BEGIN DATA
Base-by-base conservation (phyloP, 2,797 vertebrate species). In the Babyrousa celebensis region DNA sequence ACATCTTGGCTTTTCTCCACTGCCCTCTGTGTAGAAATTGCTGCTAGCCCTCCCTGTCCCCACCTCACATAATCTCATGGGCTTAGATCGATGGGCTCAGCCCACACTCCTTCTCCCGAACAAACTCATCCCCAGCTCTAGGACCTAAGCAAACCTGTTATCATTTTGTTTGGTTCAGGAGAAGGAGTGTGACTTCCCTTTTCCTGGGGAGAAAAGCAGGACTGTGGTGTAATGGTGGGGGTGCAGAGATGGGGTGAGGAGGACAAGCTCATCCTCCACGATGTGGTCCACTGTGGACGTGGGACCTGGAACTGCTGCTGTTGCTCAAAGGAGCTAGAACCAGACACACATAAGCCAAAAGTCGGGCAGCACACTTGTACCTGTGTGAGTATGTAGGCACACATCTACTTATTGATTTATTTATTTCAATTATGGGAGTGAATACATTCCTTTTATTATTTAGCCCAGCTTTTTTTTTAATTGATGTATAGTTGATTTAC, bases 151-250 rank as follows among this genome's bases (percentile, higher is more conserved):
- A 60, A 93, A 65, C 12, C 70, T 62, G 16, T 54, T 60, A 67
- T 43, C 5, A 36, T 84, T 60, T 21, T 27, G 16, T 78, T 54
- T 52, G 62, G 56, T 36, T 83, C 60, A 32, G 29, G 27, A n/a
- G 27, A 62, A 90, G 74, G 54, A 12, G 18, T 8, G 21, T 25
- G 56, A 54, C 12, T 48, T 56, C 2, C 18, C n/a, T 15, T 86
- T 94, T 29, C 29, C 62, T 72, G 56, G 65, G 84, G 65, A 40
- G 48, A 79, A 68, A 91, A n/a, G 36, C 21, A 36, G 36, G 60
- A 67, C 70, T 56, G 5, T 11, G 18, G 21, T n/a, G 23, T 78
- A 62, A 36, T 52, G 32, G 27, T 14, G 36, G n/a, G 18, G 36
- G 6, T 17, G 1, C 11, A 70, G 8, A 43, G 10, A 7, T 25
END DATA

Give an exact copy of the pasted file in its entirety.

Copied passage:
Base-by-base conservation (phyloP, 2,797 vertebrate species). In the Babyrousa celebensis region DNA sequence ACATCTTGGCTTTTCTCCACTGCCCTCTGTGTAGAAATTGCTGCTAGCCCTCCCTGTCCCCACCTCACATAATCTCATGGGCTTAGATCGATGGGCTCAGCCCACACTCCTTCTCCCGAACAAACTCATCCCCAGCTCTAGGACCTAAGCAAACCTGTTATCATTTTGTTTGGTTCAGGAGAAGGAGTGTGACTTCCCTTTTCCTGGGGAGAAAAGCAGGACTGTGGTGTAATGGTGGGGGTGCAGAGATGGGGTGAGGAGGACAAGCTCATCCTCCACGATGTGGTCCACTGTGGACGTGGGACCTGGAACTGCTGCTGTTGCTCAAAGGAGCTAGAACCAGACACACATAAGCCAAAAGTCGGGCAGCACACTTGTACCTGTGTGAGTATGTAGGCACACATCTACTTATTGATTTATTTATTTCAATTATGGGAGTGAATACATTCCTTTTATTATTTAGCCCAGCTTTTTTTTTAATTGATGTATAGTTGATTTAC, bases 151-250 rank as follows among this genome's bases (percentile, higher is more conserved):
- A 60, A 93, A 65, C 12, C 70, T 62, G 16, T 54, T 60, A 67
- T 43, C 5, A 36, T 84, T 60, T 21, T 27, G 16, T 78, T 54
- T 52, G 62, G 56, T 36, T 83, C 60, A 32, G 29, G 27, A n/a
- G 27, A 62, A 90, G 74, G 54, A 12, G 18, T 8, G 21, T 25
- G 56, A 54, C 12, T 48, T 56, C 2, C 18, C n/a, T 15, T 86
- T 94, T 29, C 29, C 62, T 72, G 56, G 65, G 84, G 65, A 40
- G 48, A 79, A 68, A 91, A n/a, G 36, C 21, A 36, G 36, G 60
- A 67, C 70, T 56, G 5, T 11, G 18, G 21, T n/a, G 23, T 78
- A 62, A 36, T 52, G 32, G 27, T 14, G 36, G n/a, G 18, G 36
- G 6, T 17, G 1, C 11, A 70, G 8, A 43, G 10, A 7, T 25